When Mandela goes

2012-02-01 00:00

CAVENDISH Mall is one of the key meeting places of complacent, white, southern suburb Capetonians. They have lattes there, skinny and otherwise, topped with the lightest hint of chocolate powder. They can wander around shops sporting expensive jewellery, overpriced knick-knacks and the latest fashion accessories. They can meander through the bookshop and shop at a leisurely pace for their necessities at Woolworths, where even the next available till announcements are delivered in slightly hushed tones.

It is a wealthy environment. But you would not know that if you were not awake to the signs, because they are not entirely obvious. At any restaurant in the complex, you will battle to find a black patron. It is a safe haven for white people. They can see their art movies there on a Saturday evening. They can be at home with each other and relaxed. As they look around them, it is as if democracy never arrived with all its uncomfortable side effects, like taxis on the roads, and riff-raff being given too much freedom, and black people being allowed to do what they want.

You will notice that most people have an attitude. It comes with a particular angle of the nose on the face, as though it has only recently sniffed the unpleasantness of lower forms of life. As I have said, you will notice that wealth is not flashy or brash or worn on the sleeve. No. The cars are usually ordinary, sun-blasted and with dents that have never been attended to. Even the clothes are not flashy or loud. Things are tasteful and understated.

But it is an environment where like recognises and affirms like. This crowd of people has a set of rules which they all know from birth and follow rigorously until they die. Nothing changes. This is Cairp Tahn.

So I was interested to see some graffiti on one of the walls on a toilet in Cavendish Mall. It read, in an unsteady hand: “I am waiting Mandela die”. I am sure it has already been removed because graffiti is a very rare thing in Cavendish Mall.

But something about the sentence made me think, immediately (maybe it was the lack of correct English grammar), that it had been written by someone who is black. Not because I think blacks can’t write correct English, or because I think only a black would write on a toilet wall — no. It was because I am white and I grew up under apartheid and because those are the kind of assumptions I am bound to make. But let us assume, just for the sake of argument, that my prejudices and my instinct are correct in this instance, and that it was written by a black person — what could it possibly mean?

Is it simply a statement of fact? Does it mean nothing more than what is being said? Someone was sitting on the toilet in Cavendish Mall and decided to write those words on the wall, because that is what he or she was thinking. He or she is waiting for Nelson Mandela to die. It would be odd indeed.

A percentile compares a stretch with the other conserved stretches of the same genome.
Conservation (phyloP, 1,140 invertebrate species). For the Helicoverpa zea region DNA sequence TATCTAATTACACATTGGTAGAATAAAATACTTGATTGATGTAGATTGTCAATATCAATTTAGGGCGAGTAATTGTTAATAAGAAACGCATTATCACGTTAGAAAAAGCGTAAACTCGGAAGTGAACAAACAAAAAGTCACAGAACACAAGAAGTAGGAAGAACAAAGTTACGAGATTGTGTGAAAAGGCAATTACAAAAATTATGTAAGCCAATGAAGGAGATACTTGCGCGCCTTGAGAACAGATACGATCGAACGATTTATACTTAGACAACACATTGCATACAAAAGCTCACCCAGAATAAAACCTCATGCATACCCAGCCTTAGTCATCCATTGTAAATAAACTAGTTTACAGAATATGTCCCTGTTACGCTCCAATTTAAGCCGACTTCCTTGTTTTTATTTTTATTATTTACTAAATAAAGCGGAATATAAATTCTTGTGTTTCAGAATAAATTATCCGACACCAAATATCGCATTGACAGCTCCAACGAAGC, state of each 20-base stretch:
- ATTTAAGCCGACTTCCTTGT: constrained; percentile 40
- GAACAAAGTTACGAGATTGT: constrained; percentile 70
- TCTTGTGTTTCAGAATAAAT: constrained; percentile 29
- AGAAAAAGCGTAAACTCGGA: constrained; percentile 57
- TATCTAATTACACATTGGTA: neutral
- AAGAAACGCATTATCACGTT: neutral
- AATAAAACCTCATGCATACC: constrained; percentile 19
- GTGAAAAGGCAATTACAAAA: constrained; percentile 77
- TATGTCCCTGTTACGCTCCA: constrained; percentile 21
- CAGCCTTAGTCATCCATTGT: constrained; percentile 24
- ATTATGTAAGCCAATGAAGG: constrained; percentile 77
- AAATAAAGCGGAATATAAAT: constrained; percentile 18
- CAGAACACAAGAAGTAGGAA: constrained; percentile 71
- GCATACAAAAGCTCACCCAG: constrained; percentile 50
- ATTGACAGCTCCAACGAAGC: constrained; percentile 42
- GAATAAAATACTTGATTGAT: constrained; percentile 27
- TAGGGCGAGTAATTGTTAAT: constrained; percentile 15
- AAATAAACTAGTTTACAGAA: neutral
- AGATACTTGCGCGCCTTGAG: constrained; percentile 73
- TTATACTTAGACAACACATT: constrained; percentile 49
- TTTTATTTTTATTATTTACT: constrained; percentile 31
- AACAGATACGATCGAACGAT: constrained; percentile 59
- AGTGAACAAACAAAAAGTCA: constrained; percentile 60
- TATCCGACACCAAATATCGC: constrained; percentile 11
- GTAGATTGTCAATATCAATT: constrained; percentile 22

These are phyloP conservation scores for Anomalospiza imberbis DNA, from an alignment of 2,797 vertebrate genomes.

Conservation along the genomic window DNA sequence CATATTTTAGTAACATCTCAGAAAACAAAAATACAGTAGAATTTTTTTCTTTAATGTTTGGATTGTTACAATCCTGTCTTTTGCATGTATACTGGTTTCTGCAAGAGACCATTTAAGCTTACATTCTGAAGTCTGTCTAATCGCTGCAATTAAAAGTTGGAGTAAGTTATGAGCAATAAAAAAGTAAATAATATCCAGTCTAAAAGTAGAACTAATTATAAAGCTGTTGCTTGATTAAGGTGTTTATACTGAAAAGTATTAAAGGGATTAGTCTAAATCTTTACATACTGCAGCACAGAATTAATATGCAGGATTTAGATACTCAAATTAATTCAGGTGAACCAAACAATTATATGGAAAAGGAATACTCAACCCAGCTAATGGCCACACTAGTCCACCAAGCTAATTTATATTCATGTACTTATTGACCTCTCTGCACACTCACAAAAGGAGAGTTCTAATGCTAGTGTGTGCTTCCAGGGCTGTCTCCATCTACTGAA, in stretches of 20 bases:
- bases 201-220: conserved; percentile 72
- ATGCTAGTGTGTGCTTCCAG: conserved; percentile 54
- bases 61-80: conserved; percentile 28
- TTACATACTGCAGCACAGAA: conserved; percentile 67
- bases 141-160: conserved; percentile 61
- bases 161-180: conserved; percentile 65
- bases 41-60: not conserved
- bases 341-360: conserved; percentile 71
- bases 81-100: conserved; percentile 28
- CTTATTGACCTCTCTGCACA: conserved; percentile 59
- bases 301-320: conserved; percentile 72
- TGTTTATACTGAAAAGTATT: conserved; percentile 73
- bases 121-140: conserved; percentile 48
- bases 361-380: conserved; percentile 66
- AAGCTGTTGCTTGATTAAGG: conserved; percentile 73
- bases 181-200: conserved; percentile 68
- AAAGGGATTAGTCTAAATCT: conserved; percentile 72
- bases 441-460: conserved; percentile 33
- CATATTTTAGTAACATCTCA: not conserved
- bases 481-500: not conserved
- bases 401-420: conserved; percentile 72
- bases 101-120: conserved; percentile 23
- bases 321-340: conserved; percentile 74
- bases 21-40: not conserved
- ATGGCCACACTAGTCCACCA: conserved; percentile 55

The context of Cavendish Mall inevitably makes this some kind of a political statement. It is intended to be read in that context. It has a meaning more like “Troops out of Iran” or “Nationalise the mines”. It is not a bland or a neutral statement. And it is meant to feed into the deepest fears of the majority of the patrons of the Cavendish Mall. When Mandela dies, all hell will break loose. The black hordes are sitting around waiting for the day. It is only out of respect for the old man that they have kept their pangas under their beds, but when he dies! Then we will all be braaivleis.

And I expect, if it hasn’t happened yet, that there is going to be much buying of tinned sardines, stockpiling of water and matches — just as was the case during the first democratic elections. Why? Because it is a real possibility? No. It won’t happen.

Then why? Why the subliminal fear? Why the bewailing of certain doom and racial misfortune? I will tell you why. Because deep down, in the recesses of their consciousness, white people in this country know just how big a compromise was made in the interests of peace. When they lie in their beds at night, they know that the poor cannot be fooled forever and the lid has got to blow on the sham at some point. That’s why this simple, grammatically incorrect sentence, written on a toilet wall in Cavendish Mall, has profound resonance.

 

• Michael Worsnip is the chief director: Restitution Support for the Western Cape.

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